The Stop People Pleasing Action Plan: Stand Up for Yourself
The Stop People Pleasing Action Plan: Your days of being a people pleaser are over. From here on out,
you’re going to learn a new way to think about being nice – without being
ground into the dirt for doing so.
The 4-Step Stop People Pleasing Action Plan:
Stand Up for Yourself
The first step in learning how to stop people pleasing
is to stand up for yourself. Let’s face it, a lot of the reason why anyone is
taken advantage of is that they let them.
Silence becomes permission.
Standing up for yourself isn’t always easy.
Most of us don’t like to face confrontation, so we go along with the
status quo. If that sounds like you, then this section is where you need to pay
some serious attention as we explore a variety of things you can do to stand up
1. Be real
It’s impossible to
stand up for yourself if no one is listening to what you have to say. The trick
here is that you have to give others something worth listening to, and that starts with your genuine self.
People respond best to someone who is open and honest about who they are.
2. Concentrate on baby
It’s normal to want to
change overnight, but it doesn’t work that way most of the time. Anytime you want to learn a new
habit, such as how to stop people pleasing, it’s best to take the changes in
small pieces. Start with being assertive in little ways and work your way up as
you get used to this new approach.
3. Stay calm
When asserting yourself
the first time or two you can expect some pushback. When that happens, the last
thing you need is to get caught up in other
Try to remain calm and refuse to respond without carefully thinking about your
words. Even if you keep calm in the face of adversity, keep in mind that you
never have to sit still for abuse. Quietly state your case, and if need be, walk
away. Never allow anyone to mistreat you.
4. Remember to speak up
You’re not standing up
for yourself if no one knows your intentions. Use language that makes your
position clear without overstating the case. At the same time, you need to be
clear in what you’re saying. Leave no doubt what you mean.
5. Fine tune your argument
Chances are you’re
going to have to clarify what you’re trying to say at some point. Make sure you
have salient points to back up your position. Avoid emotional arguments, because
people will not take you seriously if you get too defensive.
6. Make assertiveness a
It takes time to create a new pattern to follow. Like any other habit, you need
to practice standing up for yourself daily. Look for opportunities to be
assertive every single day until it’s second nature to stand up for yourself.
7. Protect your resources
are only so many hours in a day.
Be assertive about how you spend your time. Don’t allow anyone to take over
8. Agree to disagree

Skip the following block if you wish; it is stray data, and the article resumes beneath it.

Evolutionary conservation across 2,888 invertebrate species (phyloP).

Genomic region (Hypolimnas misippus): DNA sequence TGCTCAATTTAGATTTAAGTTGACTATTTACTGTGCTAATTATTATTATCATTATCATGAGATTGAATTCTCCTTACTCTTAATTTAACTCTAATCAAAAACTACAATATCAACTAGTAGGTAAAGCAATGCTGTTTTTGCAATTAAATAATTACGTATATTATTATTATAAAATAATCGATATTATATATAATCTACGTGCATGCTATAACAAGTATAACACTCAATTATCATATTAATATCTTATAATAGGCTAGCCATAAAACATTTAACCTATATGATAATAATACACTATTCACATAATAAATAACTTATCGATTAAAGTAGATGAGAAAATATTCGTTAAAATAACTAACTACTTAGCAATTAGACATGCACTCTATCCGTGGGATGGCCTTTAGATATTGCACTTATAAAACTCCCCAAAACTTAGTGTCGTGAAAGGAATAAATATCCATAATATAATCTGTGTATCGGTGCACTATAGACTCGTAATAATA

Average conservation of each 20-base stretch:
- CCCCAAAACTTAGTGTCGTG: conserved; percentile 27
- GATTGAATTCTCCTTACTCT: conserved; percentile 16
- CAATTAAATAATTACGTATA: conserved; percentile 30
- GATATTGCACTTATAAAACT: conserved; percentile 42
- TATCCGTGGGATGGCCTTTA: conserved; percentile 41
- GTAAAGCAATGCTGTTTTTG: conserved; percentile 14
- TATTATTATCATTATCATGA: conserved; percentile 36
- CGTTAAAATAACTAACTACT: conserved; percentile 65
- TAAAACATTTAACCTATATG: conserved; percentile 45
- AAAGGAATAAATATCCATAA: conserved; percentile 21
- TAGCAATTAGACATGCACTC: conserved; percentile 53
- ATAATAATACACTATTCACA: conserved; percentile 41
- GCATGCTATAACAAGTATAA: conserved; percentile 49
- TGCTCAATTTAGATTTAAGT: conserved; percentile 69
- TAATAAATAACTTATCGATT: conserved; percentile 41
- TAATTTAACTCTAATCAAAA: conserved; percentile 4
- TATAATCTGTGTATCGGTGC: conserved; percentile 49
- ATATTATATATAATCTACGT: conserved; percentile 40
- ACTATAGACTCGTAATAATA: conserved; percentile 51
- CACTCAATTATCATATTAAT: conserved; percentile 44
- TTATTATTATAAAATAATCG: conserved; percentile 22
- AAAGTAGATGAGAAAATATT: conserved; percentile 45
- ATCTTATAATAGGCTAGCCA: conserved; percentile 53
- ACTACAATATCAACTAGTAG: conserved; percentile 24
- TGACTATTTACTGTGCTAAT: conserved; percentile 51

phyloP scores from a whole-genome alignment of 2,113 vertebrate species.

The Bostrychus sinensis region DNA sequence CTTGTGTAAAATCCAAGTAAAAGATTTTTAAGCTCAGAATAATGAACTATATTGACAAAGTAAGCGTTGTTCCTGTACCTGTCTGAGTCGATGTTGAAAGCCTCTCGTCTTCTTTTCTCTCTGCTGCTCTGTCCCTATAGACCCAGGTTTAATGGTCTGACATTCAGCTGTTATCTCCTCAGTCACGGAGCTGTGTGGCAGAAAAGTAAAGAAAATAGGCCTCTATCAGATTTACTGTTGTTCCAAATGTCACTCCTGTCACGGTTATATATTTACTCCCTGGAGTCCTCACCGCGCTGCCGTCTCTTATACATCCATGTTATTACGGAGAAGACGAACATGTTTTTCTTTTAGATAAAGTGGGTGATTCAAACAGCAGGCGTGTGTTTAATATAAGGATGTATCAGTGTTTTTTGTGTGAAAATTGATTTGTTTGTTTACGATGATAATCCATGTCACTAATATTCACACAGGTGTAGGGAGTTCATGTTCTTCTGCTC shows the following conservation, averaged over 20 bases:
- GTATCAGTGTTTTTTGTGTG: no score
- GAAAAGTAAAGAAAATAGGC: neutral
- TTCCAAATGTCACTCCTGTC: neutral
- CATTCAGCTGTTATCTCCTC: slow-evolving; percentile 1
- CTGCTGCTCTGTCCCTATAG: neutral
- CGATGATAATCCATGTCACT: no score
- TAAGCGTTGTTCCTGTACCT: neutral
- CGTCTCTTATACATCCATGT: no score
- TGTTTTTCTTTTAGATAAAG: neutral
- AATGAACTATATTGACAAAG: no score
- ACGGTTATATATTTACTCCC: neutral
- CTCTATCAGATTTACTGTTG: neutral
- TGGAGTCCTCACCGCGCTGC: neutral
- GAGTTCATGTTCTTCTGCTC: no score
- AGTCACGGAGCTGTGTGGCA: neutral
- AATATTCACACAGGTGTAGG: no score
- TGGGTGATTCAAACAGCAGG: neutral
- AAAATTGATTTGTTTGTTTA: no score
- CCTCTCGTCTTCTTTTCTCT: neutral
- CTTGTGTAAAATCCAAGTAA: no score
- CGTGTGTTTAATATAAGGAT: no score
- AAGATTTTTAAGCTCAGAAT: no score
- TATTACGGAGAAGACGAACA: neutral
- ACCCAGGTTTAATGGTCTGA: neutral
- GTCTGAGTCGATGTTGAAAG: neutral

There are going to be
times when you reach an impasse. Maybe you had good reasons to stand up for
yourself, but they also had a good reason for wasting
your time. Sometimes the best solution is to agree to disagree, and then both
parties step back for the sake of not creating a situation that’s only going to
devolve into an argument.
9. Don’t let anyone else
tell you how you feel
Right or wrong, you’re
feeling what you’re feeling. If you think you’re being taken advantage of, then
it doesn’t matter whether you are or not. It does matter that you let others
know your concerns and how you feel about the situation. Standing up for
yourself is about validation more than it’s about being right (though it’s nice
to be right too sometimes).
10. Act “as if”
In therapy they tell you to act “as if,” meaning that even if you’re not
feeling a certain way, to pretend as if you are. The concept of faking it until you make it has proven to have success in a
variety of fields. Areas from finding happiness, to a multitude of other
problems. The basic premise is that if you act a certain way (like being
happy) that you will actually feel satisfied after a while. In this case, you
might find that pretending to be assertive will lead to feelings of actual
assertiveness. Instead of, "Fake it 'til you make it," I prefer, "Face it 'til you make it."
Taking action and doing something about
the circumstances or things you don't like is very empowering. Think
back on a time when you've taken a stand or done something to change
your situation instead of complaining about it. I bet your confidence
went through the roof once you started talking action.
here on out, I want you to think of complaining as a clue to take
action. When you hear yourself complain about something, or when you
start thinking about complaining, stop and ask yourself what you can do
about it. What can you do to change and improve the situation? Not only
is it much more productive use of your time and energy than whining and
complaining, it is also a great way to build your courage and self-confidence and stop people pleasing.
Stop people pleasing and Other Confidence Boosters